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Recycled Paper: Readers' Scrap-Books in Late Georgian Literary Culture

Recycled Paper: Readers' Scrap-Books in Late Georgian Literary Culture
91 Charles St. West, room VC112
Time: Mar 22nd, 4:15 pm End: Mar 22nd, 6:00 pm
Interest Categories: Women & Gender Studies (FAS), Information, Faculty of, English and Drama (UTM), English (UTSC), English (FAS), Critical Theory, Comparative Literature (FAS), Communication, Culture, Information and Technology (UTM), Book History/Print Culture, 1800-1900
Lecture by Deidre Lynch, Chancellor Jackman Professor of English, University of Toronto

The Toronto Centre for the Book in association with Friends of Victoria College Library present:

Deidre Lynch, Chancellor Jackman Professor of English, University of Toronto

Recycled Paper: Readers' Scrap-books in Late Georgian Literary Culture

Early nineteenth-century literary culture in Britain depended to a remarkable extent on readers' practices of excerpting, clipping, and pasting, and redrafting, recontextualizing, and recycling: practices that would seem alien to literate individuals' standard definitions of the act of reading, except that recently our interactions with the reading materials of the Internet have made them newly familiar. To ponder the historical changeability of our definitions of literary appreciation, this paper surveys the scrapbooks created by leisure-class girls and women: a collection of hand-made, personalized anthologies of quotable quotes, riddles, and poetic beauties, which also functioned as an exhibition-space for polite female accomplishments such as botanizing, flower-painting, and fern-pressing. In the context defined by early-nineteenth-century women's scrap-booking, the retranscription of literary texts to fit new contexts was an important part of the reading process: that these readers read with pencil and scissors at hand challenges historicist accounts of reading as acculturation. In this context, too, literary appreciation was a forum for sociability and social rivalry, in ways that challenge accounts of reading as a solitary, private process. “Recycled Paper” also looks to these scrap-books for how they might illuminate the love of literature: the labours with pen, paintbrush, scissors, and paste that created these albums also converted books by authors into love tokens to authors--votive offerings to a canon of authorial saints.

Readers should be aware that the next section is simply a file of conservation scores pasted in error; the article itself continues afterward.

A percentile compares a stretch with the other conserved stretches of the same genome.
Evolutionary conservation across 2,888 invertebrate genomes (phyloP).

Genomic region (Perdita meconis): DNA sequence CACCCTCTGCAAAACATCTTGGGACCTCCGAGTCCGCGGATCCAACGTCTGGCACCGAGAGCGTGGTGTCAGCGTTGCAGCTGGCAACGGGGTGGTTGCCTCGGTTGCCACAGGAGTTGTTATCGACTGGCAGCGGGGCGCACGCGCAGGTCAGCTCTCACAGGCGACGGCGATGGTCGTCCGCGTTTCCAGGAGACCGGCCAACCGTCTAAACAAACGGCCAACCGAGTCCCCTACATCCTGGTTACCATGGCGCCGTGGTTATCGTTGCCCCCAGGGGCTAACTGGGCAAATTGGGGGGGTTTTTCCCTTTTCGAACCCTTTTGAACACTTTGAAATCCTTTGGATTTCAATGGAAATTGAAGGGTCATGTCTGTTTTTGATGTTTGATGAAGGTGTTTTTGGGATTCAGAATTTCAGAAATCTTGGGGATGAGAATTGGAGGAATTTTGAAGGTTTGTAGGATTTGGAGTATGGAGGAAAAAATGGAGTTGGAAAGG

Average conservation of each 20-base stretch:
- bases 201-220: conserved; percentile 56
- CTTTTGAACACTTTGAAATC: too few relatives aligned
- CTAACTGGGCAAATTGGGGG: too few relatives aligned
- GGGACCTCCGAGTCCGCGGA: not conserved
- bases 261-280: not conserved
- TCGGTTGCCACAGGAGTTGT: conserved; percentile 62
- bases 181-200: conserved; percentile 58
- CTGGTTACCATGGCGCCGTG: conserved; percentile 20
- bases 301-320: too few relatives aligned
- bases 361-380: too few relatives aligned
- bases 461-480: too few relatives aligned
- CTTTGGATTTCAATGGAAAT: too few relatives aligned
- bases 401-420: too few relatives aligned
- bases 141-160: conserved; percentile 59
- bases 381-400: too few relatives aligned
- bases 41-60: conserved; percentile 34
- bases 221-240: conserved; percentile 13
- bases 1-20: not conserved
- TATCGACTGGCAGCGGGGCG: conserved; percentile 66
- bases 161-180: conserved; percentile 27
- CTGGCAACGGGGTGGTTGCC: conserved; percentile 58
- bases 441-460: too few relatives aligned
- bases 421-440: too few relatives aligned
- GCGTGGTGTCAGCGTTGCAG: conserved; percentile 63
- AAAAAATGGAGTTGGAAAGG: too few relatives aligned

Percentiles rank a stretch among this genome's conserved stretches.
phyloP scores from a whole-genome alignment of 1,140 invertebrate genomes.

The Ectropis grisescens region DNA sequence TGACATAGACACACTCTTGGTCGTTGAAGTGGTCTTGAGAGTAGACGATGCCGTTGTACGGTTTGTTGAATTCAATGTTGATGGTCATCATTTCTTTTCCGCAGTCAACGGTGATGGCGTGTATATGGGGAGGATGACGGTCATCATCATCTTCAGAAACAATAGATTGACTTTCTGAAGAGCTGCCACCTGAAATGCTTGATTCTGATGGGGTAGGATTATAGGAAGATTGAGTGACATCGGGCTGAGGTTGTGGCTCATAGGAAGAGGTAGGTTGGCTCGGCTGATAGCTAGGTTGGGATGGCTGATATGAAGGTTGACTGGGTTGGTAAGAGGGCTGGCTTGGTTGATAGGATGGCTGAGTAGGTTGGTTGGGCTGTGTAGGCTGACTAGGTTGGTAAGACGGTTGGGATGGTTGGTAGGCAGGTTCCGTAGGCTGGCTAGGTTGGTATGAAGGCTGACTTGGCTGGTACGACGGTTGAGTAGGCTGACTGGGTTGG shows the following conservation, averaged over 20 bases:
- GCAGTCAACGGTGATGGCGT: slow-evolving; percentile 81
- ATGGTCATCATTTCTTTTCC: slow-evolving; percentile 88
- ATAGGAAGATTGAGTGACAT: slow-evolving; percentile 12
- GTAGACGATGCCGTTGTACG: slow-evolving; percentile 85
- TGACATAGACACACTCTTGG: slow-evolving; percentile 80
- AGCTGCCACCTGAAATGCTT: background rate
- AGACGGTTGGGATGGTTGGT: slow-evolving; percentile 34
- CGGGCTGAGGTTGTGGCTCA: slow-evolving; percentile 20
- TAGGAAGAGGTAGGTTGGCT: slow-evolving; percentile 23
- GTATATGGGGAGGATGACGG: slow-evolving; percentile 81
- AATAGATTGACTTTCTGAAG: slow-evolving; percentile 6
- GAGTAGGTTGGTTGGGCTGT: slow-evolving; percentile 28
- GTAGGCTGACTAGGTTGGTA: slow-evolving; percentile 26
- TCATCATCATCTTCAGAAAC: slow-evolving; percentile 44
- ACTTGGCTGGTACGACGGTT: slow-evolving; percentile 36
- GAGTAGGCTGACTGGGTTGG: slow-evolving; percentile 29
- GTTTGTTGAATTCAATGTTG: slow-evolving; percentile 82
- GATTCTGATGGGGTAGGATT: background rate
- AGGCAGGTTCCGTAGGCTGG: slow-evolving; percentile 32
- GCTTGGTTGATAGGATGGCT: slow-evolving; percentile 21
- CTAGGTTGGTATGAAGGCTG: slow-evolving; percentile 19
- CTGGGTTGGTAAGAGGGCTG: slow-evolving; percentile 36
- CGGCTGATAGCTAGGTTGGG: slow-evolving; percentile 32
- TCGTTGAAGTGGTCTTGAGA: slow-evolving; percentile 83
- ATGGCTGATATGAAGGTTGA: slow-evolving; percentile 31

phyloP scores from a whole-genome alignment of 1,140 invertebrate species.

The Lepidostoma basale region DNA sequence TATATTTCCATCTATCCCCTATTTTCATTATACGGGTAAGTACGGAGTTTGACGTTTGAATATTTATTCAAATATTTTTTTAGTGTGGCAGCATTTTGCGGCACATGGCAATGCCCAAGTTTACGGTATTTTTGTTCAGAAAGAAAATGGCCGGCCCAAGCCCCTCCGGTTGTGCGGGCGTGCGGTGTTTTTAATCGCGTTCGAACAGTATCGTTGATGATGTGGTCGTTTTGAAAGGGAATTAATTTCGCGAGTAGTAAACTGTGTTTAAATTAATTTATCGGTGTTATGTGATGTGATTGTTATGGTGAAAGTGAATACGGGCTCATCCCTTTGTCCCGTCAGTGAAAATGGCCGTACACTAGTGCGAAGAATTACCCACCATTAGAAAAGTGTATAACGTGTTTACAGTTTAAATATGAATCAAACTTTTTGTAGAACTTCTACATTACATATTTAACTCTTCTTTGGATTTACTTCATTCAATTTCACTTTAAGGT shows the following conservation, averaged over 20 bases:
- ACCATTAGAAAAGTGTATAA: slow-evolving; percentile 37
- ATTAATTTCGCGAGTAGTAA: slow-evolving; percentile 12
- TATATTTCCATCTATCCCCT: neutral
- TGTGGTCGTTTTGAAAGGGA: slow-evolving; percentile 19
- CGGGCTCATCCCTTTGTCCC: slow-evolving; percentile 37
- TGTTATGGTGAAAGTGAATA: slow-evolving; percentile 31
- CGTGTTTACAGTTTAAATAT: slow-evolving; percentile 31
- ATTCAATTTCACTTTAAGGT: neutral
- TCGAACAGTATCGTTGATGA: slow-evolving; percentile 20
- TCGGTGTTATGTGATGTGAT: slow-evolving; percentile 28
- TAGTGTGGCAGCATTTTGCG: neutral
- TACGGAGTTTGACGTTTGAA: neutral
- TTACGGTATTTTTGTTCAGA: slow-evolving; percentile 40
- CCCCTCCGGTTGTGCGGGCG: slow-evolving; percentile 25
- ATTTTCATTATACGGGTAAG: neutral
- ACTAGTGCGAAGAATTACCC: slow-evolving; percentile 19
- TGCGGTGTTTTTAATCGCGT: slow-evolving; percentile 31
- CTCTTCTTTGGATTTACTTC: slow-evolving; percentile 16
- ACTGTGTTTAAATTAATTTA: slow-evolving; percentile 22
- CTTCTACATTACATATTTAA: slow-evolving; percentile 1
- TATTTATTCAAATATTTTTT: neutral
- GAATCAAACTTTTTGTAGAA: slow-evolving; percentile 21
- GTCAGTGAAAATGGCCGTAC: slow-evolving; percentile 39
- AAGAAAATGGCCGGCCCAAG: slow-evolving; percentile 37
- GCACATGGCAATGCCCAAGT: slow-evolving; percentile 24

Deidre Lynch is Chancellor Jackman Professor of the Arts and an associate professor in the Department of English. With the support of fellowships from the National Endowment for the Humanities and the National Humanities Center (in the United States) and, most recently, the John Simon Guggenheim Memorial Foundation, she has published widely on the theory and history of the novel and on the literature, information cultures, and book history of eighteenth- and nineteenth-century Britain. She is the author of The Economy of Character: Novels, Market Culture and the Business of Inner Meaning (1998; winner of the 1999 Modern Language Association Prize for a First Book): a study that treats the “inward” turn of the novel and the attendant “rounding” of novelistic character as events in the history of reading and the history of consumer society. Her other books include (as co-editor, with William B. Warner) Cultural Institutions of the Novel (1996) and (as editor) Janeites: Austen’s Disciples and Devotees. She is a contributor to the Cambridge Companion to Fiction in the Romantic Period, the Cambridge History of English Romantic Literature, the Cambridge Companion to Daniel Defoe, the Cambridge Companion to Mary Shelley, the Blackwell Companion to Jane Austen, and many other anthologies and handbooks.  Professor Lynch is also active as an editor and anthologist, having prepared editions of Mary Wollstonecraft’s Vindication of the Rights of Woman (a Norton Critical Edition, 2009), Jane Austen’s Persuasion (Oxford World’s Classics, 2004), and, with Jack Stillinger, the Romantic-period volume of The Norton Anthology of English Literature (2006). She is currently completing At Home in English: A Cultural History of the Love of Literature, which engages the eighteenth- and nineteenth-century prehistory of English studies in order to give a new account of the state of the discipline and the state of our literary affections. This book sets out to bring poetics, book history, and the history of aesthetics together with the histories of psychology, sexuality, and the family, in order to trace the particular redefinitions of literary experience – and of the interior spaces of the mind and home – that had to occur in order for the love of literature to become part of English studies’ “normal science.”


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